Mother’s Day isn’t really a thing in Rome. They are aware of it – American culture is pervasive, after all – but they aren’t ready to adopt it. Not because they don’t love their mothers – seriously, look at the respect an Italian grandmother gets form her clan – but because to them, the day seems superfluous. Isn’t every day a day in which you should give particular honor and respect to the mothers in your life? (I again refer you to an Italian grandmother.) This probably says more about the Italian notion of family life than it does the American ideal.
That being said, in the seminary on Mother’s Day, the staff would post signs reminding us that it was, in fact, Mother’s Day…and that Rome was 6 hours ahead of the east coast, 5 ahead of central, and so on; and that to avoid overloading the network, we should plan our Skype calls accordingly. Just because we were in Rome did not mean we were exempt from this American holiday.
I don’t need to remind you that today is Mother’s Day. But do I need to remind you that this entire month belongs to your Blessed Mother? The ancients often had recourse to various goddesses during the month of May, praying for a fruitful growing season. As paganism came to an end in Europe, the need for prayers for a good growing season and an end of winter remained. At the same time, as Christianity became more entrenched in the culture, devotion to Mary spread. A common practice was to devote 30 days of prayer to her. Eventually, the two practices merged – who better than Mary, after all, to intercede on behalf of those looking for a fruitful harvest? All she did was give life to the Savior of mankind. In many places, these practices became very formalized – May Crowning; Marian processions; public recitation of the Rosary, and so on.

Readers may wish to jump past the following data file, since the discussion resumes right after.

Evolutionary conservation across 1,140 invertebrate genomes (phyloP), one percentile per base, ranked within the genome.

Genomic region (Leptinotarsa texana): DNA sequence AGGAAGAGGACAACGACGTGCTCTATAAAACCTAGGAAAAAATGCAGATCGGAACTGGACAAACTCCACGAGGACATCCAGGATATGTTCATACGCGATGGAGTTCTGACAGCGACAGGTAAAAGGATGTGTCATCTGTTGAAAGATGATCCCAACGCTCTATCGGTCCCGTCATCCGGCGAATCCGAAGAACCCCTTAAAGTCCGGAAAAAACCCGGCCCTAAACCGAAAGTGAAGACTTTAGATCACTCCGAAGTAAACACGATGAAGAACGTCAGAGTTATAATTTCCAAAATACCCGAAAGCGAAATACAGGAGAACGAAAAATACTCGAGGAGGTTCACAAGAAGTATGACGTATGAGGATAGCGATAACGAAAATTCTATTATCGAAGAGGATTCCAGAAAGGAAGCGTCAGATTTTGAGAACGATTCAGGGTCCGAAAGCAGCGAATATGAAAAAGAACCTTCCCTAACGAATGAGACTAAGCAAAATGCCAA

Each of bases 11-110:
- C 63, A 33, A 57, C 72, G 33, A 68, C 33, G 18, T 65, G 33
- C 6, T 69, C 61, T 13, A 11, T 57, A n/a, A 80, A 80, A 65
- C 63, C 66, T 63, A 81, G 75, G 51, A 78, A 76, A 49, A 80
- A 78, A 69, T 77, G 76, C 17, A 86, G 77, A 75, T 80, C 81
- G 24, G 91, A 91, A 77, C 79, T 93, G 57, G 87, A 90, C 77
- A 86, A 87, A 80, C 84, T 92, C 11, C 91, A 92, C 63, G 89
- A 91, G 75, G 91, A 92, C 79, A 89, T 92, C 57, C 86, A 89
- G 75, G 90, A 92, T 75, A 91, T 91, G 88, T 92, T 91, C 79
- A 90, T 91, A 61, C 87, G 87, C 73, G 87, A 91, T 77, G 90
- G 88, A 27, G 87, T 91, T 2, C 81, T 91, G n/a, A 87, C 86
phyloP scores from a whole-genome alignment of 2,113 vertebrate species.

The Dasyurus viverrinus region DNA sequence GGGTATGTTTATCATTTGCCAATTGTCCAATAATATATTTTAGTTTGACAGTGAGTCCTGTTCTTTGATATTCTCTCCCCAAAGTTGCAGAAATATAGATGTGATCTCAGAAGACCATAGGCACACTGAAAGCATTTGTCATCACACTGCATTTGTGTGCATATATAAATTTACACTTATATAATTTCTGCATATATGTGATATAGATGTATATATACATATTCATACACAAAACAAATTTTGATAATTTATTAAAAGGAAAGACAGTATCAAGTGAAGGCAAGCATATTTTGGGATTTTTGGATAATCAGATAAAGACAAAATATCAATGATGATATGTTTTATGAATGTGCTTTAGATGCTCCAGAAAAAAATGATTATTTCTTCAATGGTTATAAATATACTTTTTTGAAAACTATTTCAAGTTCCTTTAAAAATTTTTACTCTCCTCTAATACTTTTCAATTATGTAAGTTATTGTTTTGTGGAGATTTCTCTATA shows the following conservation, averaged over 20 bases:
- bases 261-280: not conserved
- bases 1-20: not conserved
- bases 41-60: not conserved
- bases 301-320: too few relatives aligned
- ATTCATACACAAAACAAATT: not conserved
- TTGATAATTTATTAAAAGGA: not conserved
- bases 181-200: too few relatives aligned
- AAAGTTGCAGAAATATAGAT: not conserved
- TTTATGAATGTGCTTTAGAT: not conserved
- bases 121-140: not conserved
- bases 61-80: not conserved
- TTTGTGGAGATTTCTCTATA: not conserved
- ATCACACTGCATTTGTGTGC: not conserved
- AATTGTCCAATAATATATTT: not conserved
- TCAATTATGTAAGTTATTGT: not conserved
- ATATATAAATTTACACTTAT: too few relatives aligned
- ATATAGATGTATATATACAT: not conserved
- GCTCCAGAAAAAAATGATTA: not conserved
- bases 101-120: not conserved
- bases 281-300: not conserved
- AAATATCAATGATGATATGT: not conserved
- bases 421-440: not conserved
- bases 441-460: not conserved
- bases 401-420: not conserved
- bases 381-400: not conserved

In his 1965 encyclical Mense Maio, the prophetic Pope Paul VI included this plea for Mary’s help:
“May she who experienced the cares and hardships of earthly life, the weariness of daily toil, the hardships and trials of poverty, and the sorrows of Calvary, come to aid the needs of the Church and the human race. May she graciously lend an ear to the devout pleas of those all over the world who beg her for peace. May she enlighten the minds of those who rule nations. And finally, may she prevail on God, who rules the winds and storms, to calm the tempests in men’s warring hearts and grant us peace in our day. What we seek is true peace grounded on the sturdy foundations of justice and love—on a justice which recognizes the legitimate rights of the weak as well as those of the strong; on a love which keeps men from falling into error through excessive concern for their own interests. Thus each person’s rights may be safeguarded without the rights of others being forgotten or violated.”
This May, find a way to make Pope Paul’s prayer yours. And find a way to honor the Blessed Mother each day. She’s not just our Mother – she’s your Mother. And she deserves it.
Happy Mother’s Day!